Trace even grows her own mint to go in her ‘Mojito’ chocolates. I was beginning get that familiar sense of nerdiness that you find in so many good chocolate makers.

“It’s all about science for me” Trace explained, “when I started, I needed to know about the science of chocolate, of flavour and even the machinery used to make it. I am a complete chocolate nerd, I admit”

So there you have it. Another chocolate nerd but that is perfectly okay with me. It was lovely to meet her and taste some of her favourite flavour combinations: Paddington dark milk orange, Mr Tumnus mint dark chocolate, Brothers Grimm gingerbread, and filled chocolates with pandan, passion fruit and tonka beans (illegal in the US apparently). All splashed, sprayed and brushed to fabulous effect.  (

Not only had I discovered a new bean-to-bar maker but also found the perfect chocolate match to Andrew’s colourful book!

bean to bonbon

From Bean to Bar, A Chocolate Lover’s Guide to Britain

by Andrew Baker

AA Publishing





Talking Terroir in Fine Chocolate

Terroir is a French agricultural term, generally thought to mean ‘soil’ or ‘land’, but soil is only part of the story. A well-used term in the wine world, it is equally useful when describing fine chocolate. When we talk about terroir we are referring to the wider ecosystem of a location including its geology, biology and the agricultural practices used to produce the grapes or cacao. For cacao, this includes the harvesting and collection, fermentation and drying processes.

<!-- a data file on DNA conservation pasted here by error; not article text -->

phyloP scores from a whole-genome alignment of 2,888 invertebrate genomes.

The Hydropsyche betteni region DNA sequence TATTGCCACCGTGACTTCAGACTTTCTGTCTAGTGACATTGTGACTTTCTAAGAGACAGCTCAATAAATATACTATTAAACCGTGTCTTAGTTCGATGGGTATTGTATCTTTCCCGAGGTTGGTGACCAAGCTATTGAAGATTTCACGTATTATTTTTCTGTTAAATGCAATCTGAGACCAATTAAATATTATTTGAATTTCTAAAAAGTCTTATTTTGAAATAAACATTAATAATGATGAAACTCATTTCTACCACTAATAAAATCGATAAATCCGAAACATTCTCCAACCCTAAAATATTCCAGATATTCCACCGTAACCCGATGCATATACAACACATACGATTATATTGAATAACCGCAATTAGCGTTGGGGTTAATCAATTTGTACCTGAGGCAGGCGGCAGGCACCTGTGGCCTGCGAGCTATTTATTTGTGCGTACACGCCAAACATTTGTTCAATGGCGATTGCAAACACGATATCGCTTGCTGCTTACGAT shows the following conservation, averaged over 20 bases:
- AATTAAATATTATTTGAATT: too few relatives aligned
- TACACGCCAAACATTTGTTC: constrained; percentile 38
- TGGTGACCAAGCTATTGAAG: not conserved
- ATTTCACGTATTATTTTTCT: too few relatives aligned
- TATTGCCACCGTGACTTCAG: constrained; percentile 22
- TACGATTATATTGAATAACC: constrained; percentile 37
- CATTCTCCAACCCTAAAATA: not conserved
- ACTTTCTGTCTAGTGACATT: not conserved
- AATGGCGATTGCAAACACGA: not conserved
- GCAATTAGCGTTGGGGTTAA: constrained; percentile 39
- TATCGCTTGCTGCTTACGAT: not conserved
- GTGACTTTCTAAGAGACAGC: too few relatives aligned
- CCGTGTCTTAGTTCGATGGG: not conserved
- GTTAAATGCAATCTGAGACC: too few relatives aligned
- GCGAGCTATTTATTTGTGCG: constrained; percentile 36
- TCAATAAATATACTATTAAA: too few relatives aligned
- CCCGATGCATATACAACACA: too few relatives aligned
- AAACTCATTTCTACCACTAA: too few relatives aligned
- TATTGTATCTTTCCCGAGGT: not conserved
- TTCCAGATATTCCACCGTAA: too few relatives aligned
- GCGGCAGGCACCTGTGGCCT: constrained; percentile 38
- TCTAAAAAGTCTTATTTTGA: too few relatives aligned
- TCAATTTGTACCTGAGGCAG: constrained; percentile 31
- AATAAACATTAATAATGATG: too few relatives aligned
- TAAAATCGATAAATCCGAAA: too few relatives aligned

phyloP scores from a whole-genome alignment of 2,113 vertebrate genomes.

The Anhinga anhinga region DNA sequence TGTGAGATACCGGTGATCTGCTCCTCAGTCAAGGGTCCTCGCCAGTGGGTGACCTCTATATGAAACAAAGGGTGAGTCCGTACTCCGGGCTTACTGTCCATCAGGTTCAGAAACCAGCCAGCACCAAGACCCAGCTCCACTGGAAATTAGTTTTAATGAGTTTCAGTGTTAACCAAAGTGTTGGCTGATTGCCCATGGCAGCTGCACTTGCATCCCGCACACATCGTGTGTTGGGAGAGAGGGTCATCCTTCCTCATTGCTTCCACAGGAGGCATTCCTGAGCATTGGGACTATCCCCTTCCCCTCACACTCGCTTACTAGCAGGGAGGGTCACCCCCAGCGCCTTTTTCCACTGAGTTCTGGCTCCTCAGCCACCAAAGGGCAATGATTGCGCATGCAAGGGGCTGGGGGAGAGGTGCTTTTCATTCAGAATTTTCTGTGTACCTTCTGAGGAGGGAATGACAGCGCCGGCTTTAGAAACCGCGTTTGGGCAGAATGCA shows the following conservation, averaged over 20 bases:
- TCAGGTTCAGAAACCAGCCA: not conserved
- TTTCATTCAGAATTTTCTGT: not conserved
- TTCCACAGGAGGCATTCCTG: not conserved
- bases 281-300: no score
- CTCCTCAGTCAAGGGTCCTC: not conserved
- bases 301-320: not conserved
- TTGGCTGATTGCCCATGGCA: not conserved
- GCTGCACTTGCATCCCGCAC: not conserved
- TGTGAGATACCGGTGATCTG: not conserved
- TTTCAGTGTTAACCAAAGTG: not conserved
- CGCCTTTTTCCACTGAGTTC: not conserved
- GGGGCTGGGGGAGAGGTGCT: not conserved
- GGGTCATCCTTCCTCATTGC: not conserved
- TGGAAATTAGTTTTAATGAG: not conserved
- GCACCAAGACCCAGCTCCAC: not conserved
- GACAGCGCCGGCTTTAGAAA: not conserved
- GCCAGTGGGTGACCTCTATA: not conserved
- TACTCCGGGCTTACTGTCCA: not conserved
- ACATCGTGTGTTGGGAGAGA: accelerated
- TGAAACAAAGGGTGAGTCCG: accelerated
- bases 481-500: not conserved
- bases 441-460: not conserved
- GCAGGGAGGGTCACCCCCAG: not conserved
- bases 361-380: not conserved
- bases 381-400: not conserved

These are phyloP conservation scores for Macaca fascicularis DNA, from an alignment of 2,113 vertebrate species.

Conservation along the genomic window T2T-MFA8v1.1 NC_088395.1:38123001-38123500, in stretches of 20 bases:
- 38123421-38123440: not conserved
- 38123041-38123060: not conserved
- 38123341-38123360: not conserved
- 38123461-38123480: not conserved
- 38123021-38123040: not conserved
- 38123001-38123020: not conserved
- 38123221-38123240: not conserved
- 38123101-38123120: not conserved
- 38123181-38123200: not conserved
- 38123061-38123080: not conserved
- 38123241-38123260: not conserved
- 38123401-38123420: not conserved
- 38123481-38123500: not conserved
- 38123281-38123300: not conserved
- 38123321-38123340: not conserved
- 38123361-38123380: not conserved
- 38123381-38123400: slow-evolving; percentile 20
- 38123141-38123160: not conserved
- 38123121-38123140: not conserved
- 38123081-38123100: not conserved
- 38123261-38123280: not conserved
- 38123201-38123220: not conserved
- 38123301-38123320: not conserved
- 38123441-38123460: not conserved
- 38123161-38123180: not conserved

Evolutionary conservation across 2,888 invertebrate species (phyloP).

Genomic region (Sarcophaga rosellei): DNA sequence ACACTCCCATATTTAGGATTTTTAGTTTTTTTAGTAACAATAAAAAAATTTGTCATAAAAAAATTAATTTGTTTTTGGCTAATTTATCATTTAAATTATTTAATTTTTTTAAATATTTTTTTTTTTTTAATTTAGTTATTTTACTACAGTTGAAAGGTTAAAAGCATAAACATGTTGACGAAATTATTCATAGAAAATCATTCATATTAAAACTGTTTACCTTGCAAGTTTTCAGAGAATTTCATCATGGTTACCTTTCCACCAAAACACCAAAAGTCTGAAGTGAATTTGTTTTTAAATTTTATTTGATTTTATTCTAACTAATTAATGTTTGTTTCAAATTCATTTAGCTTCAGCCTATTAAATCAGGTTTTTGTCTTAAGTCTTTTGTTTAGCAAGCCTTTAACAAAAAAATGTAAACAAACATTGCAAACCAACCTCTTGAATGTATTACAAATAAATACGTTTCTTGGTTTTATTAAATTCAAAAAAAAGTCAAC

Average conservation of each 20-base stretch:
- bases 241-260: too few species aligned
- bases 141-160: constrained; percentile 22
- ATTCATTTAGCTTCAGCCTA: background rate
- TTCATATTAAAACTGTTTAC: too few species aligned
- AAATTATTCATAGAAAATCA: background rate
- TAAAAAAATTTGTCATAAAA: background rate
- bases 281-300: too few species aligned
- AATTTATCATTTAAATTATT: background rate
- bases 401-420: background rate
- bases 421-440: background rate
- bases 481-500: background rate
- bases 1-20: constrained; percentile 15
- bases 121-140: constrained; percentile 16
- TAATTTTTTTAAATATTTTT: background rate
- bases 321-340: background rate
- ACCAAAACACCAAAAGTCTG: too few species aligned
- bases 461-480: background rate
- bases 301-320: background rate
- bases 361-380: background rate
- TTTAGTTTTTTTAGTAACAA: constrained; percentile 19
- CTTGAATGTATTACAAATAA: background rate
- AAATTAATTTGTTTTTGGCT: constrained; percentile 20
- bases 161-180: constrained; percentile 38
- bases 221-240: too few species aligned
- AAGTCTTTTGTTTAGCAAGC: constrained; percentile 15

Terroir was the focus of a recent Louth Chocolate Tasters session where we began to learn about the role of microbiology and environment in the development of flavour in chocolate. It would take intense analysis to discover the exact origins of flavours in every bar, which is why the word terroir is so useful to us when we understand how the farming environment and practices can have an impact on flavour development.  And what better way to learn than through a series of taste comparisons focusing on location, fermentation and drying methods.